With the 12th pick, Thundering Turtle selects ...


   Yes, as you’ve played Ed McMahon to Carnac the Magnificent long enough. The time has come to pull the envelope from Funkenwagnal’s hermetically sealed Mason jar and reveal Thundering Turtle’s long-awaited choice of who the Reds should pluck with the 12th overall selection in Monday’s MLB Draft.

   Yes, I hear your eager gasps. I ask you to please hold your applause until the actual pick is announced. But first, in anticipation-building drama extraordinaire, might I note that the Reds and Turtles have agreed on the first pick three times since 2000: Homer Bailey in 2004, Yonder Alonso in 2008 and Mike Leake in 2009.

   Through the oughts, the Turtles have outdueled the Reds from time to time: Jeff Francis over Chris Gruler in 2003 and Tim Lincecum over  Drew Stubbs in 2006. At times, the Reds held the advantage: Jay Bruce over Lance Broadway in 2005 and Devin Mesoraco over Kevin Ahrens in 2007. Mostly, it’s roughly been a draw: David Espinosa-Corey Smith (2000), Jeremy Sowers-Dallas McPherson (2001), Ryan Wagner-Conor Jackson (2003).

   And now I tear open the envelope and in honor of Madville, gently blow into it and remove the card to reveal the choice:

   Alex Wimmers-RHP-The Ohio State University.

   The choice wasn’t easy. Wimmers topped Kolbrin Vitek-2B/CF-Ball State and Bryce Brentz-OF-Middle Tennessee State, in that order. Vitek was tempting, especially since this draft is short on quality college hitters. Questions about Brentz’s ability to hit with wood and Vitek’s ultimate position were factors, although I’d be pleased with either player.  I’d even be fairly pleased with speedy Cal State-Fullerton OF Gary Brown, whom I wish walked more often. Brown’s teammate Christian Colon can hit but I’m not convinced he can remain at SS, although he’d be a fine choice even if he ends up at 2B. I don’t want to see Georgia Tech pitcher Deck McGuire nor Miami catcher Yasmani Grandal. McGuire is fairly safe, but guys with straight fastballs don’t appeal much to me. Grandal doesn’t do anything well enough to be  a factor for me, especially if his asking price is Borasesque.

   In Wimmers the Reds get a Bronson Arroyo-type. Wimmers is the most-polished pitcher in the draft and could move quickly through the organization. Yes, I’d rather have a No. 2 starter in five years than a No. 5 starter in two years, but Wimmers can be more than a back-end pitcher and not many high school hurlers with top of the rotation potential will be available, especially at a reasonable cost, when the Reds pick.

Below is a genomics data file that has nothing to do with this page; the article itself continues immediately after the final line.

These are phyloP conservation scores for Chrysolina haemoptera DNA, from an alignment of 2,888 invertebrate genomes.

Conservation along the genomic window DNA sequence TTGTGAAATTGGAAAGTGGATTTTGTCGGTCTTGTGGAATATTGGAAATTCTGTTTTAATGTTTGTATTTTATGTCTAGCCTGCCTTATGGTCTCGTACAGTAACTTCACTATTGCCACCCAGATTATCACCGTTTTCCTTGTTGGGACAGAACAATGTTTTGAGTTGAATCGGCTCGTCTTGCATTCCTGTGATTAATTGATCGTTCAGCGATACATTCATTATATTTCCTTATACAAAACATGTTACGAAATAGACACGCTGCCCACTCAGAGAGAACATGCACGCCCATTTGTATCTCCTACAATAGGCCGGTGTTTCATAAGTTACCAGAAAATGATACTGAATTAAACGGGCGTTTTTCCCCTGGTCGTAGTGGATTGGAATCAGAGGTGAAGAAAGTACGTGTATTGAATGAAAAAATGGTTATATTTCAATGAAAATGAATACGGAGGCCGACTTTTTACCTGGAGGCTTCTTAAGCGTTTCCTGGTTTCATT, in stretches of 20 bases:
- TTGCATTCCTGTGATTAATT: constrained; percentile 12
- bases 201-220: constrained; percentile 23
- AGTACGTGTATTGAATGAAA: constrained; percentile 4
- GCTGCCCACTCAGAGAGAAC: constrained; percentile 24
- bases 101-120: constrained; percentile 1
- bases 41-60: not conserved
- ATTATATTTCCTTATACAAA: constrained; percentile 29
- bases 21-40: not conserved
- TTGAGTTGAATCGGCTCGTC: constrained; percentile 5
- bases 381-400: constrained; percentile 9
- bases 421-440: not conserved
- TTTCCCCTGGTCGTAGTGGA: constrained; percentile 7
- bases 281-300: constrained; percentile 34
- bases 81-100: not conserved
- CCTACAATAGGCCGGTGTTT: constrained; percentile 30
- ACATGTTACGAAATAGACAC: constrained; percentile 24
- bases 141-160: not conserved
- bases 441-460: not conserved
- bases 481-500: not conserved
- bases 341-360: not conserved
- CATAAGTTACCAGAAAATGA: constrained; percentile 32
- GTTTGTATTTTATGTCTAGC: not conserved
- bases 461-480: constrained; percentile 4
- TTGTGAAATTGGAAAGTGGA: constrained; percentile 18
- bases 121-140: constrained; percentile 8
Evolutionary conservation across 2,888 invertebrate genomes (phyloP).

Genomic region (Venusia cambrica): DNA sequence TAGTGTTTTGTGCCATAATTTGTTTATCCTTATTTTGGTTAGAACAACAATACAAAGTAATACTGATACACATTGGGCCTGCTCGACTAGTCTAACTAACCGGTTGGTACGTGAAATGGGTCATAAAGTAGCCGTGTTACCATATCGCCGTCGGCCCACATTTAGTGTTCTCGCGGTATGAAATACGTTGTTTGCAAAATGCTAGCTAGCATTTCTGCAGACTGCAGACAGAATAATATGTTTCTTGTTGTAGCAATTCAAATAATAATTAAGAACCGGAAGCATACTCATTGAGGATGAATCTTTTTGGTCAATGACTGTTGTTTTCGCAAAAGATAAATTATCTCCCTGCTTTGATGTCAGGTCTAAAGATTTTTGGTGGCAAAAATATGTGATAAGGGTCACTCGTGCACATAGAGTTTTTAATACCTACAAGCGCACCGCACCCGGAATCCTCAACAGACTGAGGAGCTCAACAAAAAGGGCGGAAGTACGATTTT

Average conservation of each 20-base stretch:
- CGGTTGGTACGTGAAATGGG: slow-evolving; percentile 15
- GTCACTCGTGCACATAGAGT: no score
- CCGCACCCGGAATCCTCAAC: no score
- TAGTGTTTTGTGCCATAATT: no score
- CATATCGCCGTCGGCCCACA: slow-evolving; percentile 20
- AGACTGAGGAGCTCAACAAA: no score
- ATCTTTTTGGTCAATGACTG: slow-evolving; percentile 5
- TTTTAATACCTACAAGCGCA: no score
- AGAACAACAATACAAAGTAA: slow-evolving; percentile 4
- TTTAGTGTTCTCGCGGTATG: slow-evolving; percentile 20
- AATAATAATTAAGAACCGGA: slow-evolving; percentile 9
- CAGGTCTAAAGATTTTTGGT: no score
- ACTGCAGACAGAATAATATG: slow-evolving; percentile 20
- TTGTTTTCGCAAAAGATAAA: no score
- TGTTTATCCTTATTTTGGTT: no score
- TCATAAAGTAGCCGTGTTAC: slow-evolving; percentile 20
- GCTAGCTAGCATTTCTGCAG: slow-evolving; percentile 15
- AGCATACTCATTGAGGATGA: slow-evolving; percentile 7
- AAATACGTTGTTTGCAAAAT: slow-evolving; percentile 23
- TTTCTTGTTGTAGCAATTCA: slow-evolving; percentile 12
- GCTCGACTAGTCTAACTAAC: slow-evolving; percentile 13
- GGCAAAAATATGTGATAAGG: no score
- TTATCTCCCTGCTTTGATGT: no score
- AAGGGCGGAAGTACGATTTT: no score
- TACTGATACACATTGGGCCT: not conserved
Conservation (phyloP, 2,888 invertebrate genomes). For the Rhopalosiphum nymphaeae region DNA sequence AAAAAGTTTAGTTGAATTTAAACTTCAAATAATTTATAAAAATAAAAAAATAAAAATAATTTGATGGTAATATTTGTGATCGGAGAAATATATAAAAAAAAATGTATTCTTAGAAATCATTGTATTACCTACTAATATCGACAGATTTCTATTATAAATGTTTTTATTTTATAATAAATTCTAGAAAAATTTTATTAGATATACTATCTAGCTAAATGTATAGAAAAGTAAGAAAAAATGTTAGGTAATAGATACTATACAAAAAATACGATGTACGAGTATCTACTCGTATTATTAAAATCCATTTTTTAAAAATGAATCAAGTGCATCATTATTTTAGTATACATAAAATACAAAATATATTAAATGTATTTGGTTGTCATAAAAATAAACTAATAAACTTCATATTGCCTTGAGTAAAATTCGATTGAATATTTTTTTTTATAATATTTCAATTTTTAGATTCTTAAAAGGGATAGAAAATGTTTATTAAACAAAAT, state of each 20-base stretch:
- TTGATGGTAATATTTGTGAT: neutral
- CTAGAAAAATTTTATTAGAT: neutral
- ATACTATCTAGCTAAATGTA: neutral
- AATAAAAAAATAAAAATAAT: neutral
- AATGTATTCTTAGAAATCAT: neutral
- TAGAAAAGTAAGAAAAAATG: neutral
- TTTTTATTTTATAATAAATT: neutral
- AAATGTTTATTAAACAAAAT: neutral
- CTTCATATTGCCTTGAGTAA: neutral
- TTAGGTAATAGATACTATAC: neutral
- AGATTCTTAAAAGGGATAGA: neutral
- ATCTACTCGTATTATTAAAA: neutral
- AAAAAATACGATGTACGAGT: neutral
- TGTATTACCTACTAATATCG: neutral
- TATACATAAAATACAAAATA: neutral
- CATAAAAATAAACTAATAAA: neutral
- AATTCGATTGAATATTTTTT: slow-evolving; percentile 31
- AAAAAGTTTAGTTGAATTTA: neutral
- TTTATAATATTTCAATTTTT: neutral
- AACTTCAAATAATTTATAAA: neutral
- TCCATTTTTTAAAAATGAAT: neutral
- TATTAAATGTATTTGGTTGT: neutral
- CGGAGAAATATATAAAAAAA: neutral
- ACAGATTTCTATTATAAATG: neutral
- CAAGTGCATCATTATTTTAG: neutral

Wimmers is durable, solid and projects at worst as a fourth starter. He has potential for more.  That he has mastered a changeup and effectively throws three pitches are strong indications that Wimmers can remain a starter. His low-90s fastball has plenty of velocity and its sink is a good fit for GABP.  His curve is rated plus and he throws everything for strikes. Not many pitchers in this draft feature three out pitches, but Wimmers does. Wimmers displays control and command. He is strong against right-handers and left-handers.

   Wimmers (6-foot-2, 195 pounds) proved himself last summer in the Cape Cod League, an important showing for a Big Ten player. Signability isn’t an issue. He fields his position and even swings the bat well. Wimmers has strong makeup and no history of significant injuries. He is poised on the mound and pitches efficiently.

   Wimmers appears to be a safe pick. Some scouts say his sum is greater than his parts, but pro coaching – and Wimmers is coachable – could turn that into a positive. Wimmers' track record is strong. He’s not some quick-rising Johnny come lately and he pitches well in big games. He no-hit Michigan and beat top-ranked Miami (Fla.) twice in his career.

   This season Wimmers went 9-0 on a team that finished 28-23. In 73 innings, Wimmers struck out 86, walked 23 and allowed 58 hits. Foes batted just .211. That Wimmers is a Buckeye, a Cincinnati native and a Moeller HS graduate is a mere bonus.

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